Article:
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How Far Can Self-Service Go?

December 8, 2010

A report by SITA  tells us that, in China, “There is a remarkable awareness of the benefits, and rapid take-up, of all self-service options.”

In countries where there is limited experience of a customer service culture, is the move to self-service just a step along the path to traditional Western customer service models, or does it represent the future way of the world? Clearly, cost considerations are likely to push growing adoption of automated service delivery. Not only is it more efficient than human service, it is also less error-prone. So it would seem likely that people-based service will steadily decline and be limited to areas where specific judgment is required, or where customers are willing to pay a premium because of the personal value they see in human interaction.

This question – and any associated trend – has two aspects that should interest anyone in the field of contracting. One is the impact that self-service will have on product and service offerings. Embedded self-service capabilities will transform many business organizations and represent a route to remarkable cost reductions. They will also impact the terms of many offerings and could transform the quality of service delivery and performance. Think, for exsample, of an outsourced airline support contract covering services such as check-in and baggage management. Already there is a high degree of automation in these services – but in principle, there is scarcely any limit to how far this might go. The result is not only a major shift in how services are delivered, but also the potential it may bring for new services – for example, incremental sales to customers when they are checking in, or perhaps the offer of off-site baggage delivery as a chargeable extra.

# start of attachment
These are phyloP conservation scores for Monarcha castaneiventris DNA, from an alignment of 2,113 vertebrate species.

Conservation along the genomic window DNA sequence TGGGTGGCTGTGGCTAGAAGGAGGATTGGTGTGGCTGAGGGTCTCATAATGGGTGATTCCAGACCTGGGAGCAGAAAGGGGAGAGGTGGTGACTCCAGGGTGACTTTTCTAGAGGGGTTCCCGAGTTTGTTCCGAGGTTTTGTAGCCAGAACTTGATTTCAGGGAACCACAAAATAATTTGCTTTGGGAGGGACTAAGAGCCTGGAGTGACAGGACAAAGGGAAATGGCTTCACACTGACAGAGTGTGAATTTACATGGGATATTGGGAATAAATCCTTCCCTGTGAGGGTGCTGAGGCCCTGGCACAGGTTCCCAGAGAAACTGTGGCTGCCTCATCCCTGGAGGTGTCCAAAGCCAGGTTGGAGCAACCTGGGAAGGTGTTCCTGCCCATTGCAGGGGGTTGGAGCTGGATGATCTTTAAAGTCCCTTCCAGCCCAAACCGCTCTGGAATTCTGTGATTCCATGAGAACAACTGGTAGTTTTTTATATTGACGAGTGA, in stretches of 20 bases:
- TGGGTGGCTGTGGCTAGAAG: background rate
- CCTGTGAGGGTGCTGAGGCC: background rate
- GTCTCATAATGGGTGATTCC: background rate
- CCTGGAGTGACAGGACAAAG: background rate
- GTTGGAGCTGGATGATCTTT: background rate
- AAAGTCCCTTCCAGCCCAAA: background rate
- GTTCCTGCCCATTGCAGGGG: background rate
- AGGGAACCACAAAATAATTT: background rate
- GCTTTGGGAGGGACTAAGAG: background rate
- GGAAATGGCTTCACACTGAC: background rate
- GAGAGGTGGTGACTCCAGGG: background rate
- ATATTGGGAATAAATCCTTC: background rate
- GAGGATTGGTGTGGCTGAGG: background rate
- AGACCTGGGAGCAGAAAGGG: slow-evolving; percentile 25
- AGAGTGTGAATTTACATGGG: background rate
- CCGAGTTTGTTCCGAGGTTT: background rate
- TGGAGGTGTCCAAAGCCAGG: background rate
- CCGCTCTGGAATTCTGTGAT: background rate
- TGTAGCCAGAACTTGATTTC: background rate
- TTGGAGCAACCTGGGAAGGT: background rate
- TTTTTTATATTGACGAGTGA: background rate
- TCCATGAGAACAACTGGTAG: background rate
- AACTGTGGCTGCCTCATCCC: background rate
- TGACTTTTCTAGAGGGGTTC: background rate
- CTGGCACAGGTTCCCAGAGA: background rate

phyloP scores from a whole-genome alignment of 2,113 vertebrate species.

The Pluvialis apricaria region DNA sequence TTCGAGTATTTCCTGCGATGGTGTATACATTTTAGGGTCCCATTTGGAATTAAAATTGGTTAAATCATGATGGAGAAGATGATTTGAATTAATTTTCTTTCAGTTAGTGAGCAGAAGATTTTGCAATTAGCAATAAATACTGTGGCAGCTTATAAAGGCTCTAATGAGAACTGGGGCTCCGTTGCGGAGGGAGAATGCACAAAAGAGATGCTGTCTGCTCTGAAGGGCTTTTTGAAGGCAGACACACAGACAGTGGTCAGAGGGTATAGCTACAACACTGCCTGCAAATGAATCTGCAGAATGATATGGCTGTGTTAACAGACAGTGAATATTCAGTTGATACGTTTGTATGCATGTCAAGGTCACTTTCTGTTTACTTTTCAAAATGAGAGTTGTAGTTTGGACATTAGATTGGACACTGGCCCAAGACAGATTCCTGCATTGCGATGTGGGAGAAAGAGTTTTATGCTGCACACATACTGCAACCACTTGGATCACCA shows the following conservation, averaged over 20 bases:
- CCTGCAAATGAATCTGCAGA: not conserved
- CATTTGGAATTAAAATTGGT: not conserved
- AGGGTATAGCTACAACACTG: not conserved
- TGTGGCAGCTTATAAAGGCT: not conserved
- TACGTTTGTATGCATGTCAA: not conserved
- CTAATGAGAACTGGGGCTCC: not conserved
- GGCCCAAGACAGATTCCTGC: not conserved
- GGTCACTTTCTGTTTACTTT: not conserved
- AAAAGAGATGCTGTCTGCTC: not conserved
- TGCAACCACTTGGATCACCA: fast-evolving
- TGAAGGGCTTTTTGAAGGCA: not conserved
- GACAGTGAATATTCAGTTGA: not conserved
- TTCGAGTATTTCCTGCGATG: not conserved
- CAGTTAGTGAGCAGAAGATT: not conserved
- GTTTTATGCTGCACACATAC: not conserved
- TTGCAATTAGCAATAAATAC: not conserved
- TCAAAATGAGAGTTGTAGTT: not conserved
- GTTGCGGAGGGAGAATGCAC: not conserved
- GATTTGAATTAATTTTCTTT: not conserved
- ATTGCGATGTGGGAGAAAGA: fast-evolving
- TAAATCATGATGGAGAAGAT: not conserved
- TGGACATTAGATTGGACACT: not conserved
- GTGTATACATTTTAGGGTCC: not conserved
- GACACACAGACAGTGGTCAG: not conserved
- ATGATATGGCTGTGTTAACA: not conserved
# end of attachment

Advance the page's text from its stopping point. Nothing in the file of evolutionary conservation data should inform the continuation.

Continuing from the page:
The second aspect is the question of the impact on the process of contracting. For some time, leading companies have played with the idea of self-service contracts, whereby customers (and perhaps even suppliers) could access the electronic standard agreement and then ‘optioneer’ the specific terms they prefer. You don’t like 30 day payment terms? OK, so select 90 and the system tells you the price impact. You want some sort of extended warranty or performance undertaking? Here are your choices – and each has a different price.

In practice, outside the consumer world, I have seen little evidence of self-service contracting making progress. But perhaps China will change that. Maybe a culture that appears to be welcoming self-service will quickly adopt new approaches to areas such as negotiation. After all, the reason that people in China prefer self-service is because there is no history of customer service and therefore no one is trained in it. This same issue applies in fields like contracting and procurement. There are virtually no contract management or sourcing professionals available to hire. So why spend a lot of time and money training people to do something that has little intrinsic value and which a machine can probably do much better?


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